Roland Garros 2017: Murray wins ugly, faces Del Potro in round R3 | Preview
By Ros Satar, in Paris
- Andy Murray  def. Martin Klizan 6-7(3) 6-2 602 7-6(3)
- R3: Juan Martin Del Potro 
- Head to Head: Murray leads 6-3
PARIS, FRANCE – Andy Murray made things hard for himself and earns a round three match up with Juan Martin Del Potro who had plenty of drama of his own.
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|Who is Murray playing?||Juan Martin Del Potro |
|Head to Head?||Murray leads 6-3|
|What time is Murray playing & where?||Murray & Del Potro are scheduled second on Court Chatrier, not before 12:30pm (11:30am)|
|Where/How to watch Murray’s match?||ITV4, Eurosport, Eurosport Player | Tennis on UK TV|
Andy Murray  def. Martin Klizan 6-7(3) 6-2 6-2 7-6(3)
For many there was revived hope that the manner of top seed Andy Murray’s win in the opening round signified a change in his fortunes in this trouble spring/summer spell. Yet we were in for another rollercoaster – even given he was playing someone who had gone through a fatiguing first round, in Martin Klizan.
Klizan broke the World No. 1 early and it looked that he would keep that advantage – but failing to serve out the first set gave Murray a chink of hope as he forced a tie-break. But the passivity, moaning about his lack of movement and getting distracted by the overhead camera saw him telling the umpire he would sit down and refuse to play.
Klizan took full advantage of the grumbling Brit to pick off the first set, with Murray taking himself a little further back in the court and starting to change his tactics hustling Klizan more and breaking him twice to set the pace in the second set.
That momentum stayed with him for the start of the third set, and you know when in France, it looked like a fait accompli as he roared past the tired looking Klizan to take a 2-1 lead. But it is fair to say that throughout the match, Murray still did not look quite a convinced about his chances. He was broken at the start of the match to see Klizan surge forwards for a 4-1 lead before he started to stop the rot.
Inching his way back on the game, Murray broke to level at 5-5 before forcing another tie-break and this time the tide was with him. Jumping out to a 3-0 lead, there was little that Klizan to stay with the Brit, as Murray closed it out on his second set point.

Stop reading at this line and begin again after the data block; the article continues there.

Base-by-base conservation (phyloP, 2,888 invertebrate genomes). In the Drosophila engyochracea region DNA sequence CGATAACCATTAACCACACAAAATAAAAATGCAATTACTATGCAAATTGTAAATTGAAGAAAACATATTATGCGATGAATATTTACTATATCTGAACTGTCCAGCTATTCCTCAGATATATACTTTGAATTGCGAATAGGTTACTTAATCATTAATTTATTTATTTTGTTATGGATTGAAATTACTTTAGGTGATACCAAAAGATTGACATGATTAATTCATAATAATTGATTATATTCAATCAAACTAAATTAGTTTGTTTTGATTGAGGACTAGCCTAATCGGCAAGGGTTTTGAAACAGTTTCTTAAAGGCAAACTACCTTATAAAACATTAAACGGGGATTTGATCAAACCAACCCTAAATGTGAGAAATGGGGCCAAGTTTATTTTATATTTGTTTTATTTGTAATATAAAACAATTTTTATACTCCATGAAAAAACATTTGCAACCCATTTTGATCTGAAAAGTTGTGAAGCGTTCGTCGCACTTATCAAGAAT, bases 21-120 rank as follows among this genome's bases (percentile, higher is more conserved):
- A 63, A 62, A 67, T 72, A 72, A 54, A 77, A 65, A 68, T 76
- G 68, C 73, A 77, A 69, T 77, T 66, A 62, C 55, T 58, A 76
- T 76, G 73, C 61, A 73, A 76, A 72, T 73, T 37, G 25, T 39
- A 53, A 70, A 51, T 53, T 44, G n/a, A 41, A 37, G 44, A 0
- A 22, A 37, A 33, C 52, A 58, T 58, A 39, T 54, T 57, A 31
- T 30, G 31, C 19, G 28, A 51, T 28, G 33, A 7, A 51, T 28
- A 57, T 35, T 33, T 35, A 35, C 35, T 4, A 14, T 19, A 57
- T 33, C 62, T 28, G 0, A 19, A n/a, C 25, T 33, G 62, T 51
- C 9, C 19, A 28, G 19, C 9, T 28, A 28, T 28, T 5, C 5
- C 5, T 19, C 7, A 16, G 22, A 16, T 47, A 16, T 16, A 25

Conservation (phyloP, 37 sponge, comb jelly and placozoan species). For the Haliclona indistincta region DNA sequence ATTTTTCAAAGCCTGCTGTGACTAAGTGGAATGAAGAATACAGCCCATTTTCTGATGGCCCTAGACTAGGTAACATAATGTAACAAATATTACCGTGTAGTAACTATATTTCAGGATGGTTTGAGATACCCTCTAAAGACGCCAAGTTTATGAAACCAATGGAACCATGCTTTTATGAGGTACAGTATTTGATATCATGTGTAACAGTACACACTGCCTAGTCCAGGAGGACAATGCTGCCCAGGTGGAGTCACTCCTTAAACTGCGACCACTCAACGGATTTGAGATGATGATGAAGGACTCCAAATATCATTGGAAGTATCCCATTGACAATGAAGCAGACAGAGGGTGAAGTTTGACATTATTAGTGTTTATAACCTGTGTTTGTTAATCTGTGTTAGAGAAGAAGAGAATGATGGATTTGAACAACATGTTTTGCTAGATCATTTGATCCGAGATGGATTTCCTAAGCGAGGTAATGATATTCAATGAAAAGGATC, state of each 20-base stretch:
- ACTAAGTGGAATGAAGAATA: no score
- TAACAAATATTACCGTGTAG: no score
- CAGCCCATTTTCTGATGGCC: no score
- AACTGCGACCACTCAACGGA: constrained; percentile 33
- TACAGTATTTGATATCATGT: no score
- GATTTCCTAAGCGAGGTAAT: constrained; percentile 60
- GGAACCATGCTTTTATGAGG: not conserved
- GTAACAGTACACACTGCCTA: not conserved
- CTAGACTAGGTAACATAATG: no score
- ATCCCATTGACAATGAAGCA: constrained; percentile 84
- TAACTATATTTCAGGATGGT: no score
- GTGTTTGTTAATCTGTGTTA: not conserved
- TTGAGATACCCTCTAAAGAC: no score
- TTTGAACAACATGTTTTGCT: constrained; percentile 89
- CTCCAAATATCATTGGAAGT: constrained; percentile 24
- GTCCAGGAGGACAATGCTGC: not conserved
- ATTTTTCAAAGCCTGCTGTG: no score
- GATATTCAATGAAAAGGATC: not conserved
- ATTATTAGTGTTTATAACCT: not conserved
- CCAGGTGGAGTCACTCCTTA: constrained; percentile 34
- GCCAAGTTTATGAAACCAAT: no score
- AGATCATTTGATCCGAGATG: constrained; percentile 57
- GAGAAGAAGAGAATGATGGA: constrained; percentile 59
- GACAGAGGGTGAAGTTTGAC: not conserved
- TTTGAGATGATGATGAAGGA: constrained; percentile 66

Murray admitted that his serving went awry towards the end, but that he felt overall he had done well.
He told reporters: “I just didn’t serve very well the first set, really. I didn’t serve well at all. But served pretty well for decent parts of the match, but at the end didn’t serve well. He’s not easy to play against, because he can generate power from, you know, very defensive positions. So you always have to be alert.
“My plan was to go into the match and try and play a solid match, which maybe first set I didn’t, but I felt for the most part, second, third, fourth I played some good stuff.
Despite the fact he was still carrying a slight cough in his on-court interview, he asserted that he felt fine.
“Physically I felt good. So that was very positive thing for me with a lot of the issues I have had this year to come through a match like that in that heat and feel good.”
It was the epitome of winning ugly, but it was enough to get the job done and set up a match against Juan Martin Del Potro, who looked the most crocked of the pair in his match with Nicolas Almagro before the Spaniard’s already injured knee gave out.
Murray continued: “I definitely feel like I’m capable of winning that match. I mean, I’m playing way better than I was two weeks ago, and today’s match will have done me a lot of good, because physically I pulled up well and felt good, so I will gain a lot of confidence from that.
“It seems like everyone thinks I didn’t play particularly well today, but there was some good stuff against a tough opponent. It’s not easy to play against someone like him. So, yeah, hopefully I will keep improving in the next one.”
Earlier in the match it looked like it would be Del Potro retiring after leaving the court for his upper thigh but Almagro, who injured his knee badly against Rafael Nadal in Rome found himself keeling over in agony as it broke down once more.
— Eurosport UK (@Eurosport_UK) June 1, 2017
In an amazing show of sportsmanship Del Potro, obviously no stranger to career threatening injuries and the swell of emotions, was on hand to try and comfort Almagro as bet he could.
Almagro’s retirement at the start of the third set leaves Del Potro far more rested than Murray at this stage. Del Potro – back at Roland Garros for the first time since 2012 with illness keeping out of the 2013 tournament, and of course his wrist injuries affecting the subsequent seasons, and he knows it will be a tough physical battle coming up.
He said: “We play great battles last year, one each. After tomorrow could be another great battle if I feel good. Andy is one of the favourites to win this tournament. And now I know his game a lot, but I need to be in good shape and physically be stronger to hold a long match if we play a long match, long rallies.
“I’m happy with my level at this moment, so my forehands and serves are working good. But anyways, I need all my body in good shape.”
The Tower of Tandil is an offensive baseliner with a hefty serve and very deep, flat/topspin groundstrokes and the serve and forehand one-two is possibly one of the most powerful in the game. His backhand side is pretty consistent too and he can also switch to a deft-touch slice backhand.
Murray will have to get on top of his issues with his movement to take time away from Del Potro and pull him around the court, but we can expect this ti be a bruiser if both are feeling fit.
Prediction: Murray in four sets.
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